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Biol Psychiatry. 2009 Oct 1;66(7):695-701. doi: 10.1016/j.biopsych.2009.05.009. Epub 2009 Jul 9.

Physiological responses to brain stimulation during limbic surgery: further evidence of anterior cingulate modulation of autonomic arousal.

Author information

  • 1Department of Psychiatry, Massachusetts General Hospital, Harvard Medical School, Boston, Massachusetts, USA. afgentil@gmail.com

Abstract

BACKGROUND:

In view of conflicting neuroimaging results regarding autonomic-specific activity within the anterior cingulate cortex (ACC), we investigated autonomic responses to direct brain stimulation during stereotactic limbic surgery.

METHODS:

Skin conductance activity and accelerative heart rate responses to multi-voltage stimulation of the ACC (n = 7) and paralimbic subcaudate (n = 5) regions were recorded during bilateral anterior cingulotomy and bilateral subcaudate tractotomy (in patients that had previously received an adequate lesion in the ACC), respectively.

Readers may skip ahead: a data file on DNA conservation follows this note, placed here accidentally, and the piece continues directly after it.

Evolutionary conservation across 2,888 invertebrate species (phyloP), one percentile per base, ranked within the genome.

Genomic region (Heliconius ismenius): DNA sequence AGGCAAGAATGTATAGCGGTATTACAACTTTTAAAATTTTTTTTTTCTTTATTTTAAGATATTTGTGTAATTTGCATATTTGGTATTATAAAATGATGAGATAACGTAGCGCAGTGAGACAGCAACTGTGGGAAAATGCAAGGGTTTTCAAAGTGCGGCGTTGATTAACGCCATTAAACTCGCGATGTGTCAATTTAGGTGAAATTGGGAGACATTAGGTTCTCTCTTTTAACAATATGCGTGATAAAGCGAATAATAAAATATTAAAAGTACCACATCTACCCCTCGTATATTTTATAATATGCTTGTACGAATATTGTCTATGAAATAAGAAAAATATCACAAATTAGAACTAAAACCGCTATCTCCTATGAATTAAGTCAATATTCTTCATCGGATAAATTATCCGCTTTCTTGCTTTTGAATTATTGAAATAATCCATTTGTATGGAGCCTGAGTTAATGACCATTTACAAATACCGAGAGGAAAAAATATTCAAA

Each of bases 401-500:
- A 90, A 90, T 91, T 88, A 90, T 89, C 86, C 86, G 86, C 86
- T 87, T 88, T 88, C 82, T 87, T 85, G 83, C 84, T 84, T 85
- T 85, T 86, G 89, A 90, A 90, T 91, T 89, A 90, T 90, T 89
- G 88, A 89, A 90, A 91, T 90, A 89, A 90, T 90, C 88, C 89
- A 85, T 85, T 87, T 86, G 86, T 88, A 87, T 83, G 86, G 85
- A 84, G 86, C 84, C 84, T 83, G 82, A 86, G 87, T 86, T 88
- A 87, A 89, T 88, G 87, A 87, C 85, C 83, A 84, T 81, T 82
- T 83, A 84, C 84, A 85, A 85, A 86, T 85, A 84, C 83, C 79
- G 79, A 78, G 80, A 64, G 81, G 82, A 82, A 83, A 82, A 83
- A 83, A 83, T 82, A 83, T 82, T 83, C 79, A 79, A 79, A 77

RESULTS:

Stimulations in both groups were accompanied by increased autonomic arousal. Skin conductance activity was significantly increased during ACC stimulations compared with paralimbic targets at 2 V (2.34 +/- .68 [score in microSiemens +/- SE] vs. .34 +/- .09, p = .013) and 3 V (3.52 +/- .86 vs. 1.12 +/- .37, p = .036), exhibiting a strong "voltage-response" relationship between stimulus magnitude and response amplitude (difference from 1 to 3 V = 1.15 +/- .90 vs. 3.52 +/- .86, p = .041). Heart rate response was less indicative of between-group differences.

CONCLUSIONS:

This is the first study of its kind aiming at seeking novel insights into the mechanisms responsible for central autonomic modulation. It supports a concept that interregional interactions account for the coordination of autonomic arousal.

PMID:
19545859
[PubMed - indexed for MEDLINE]
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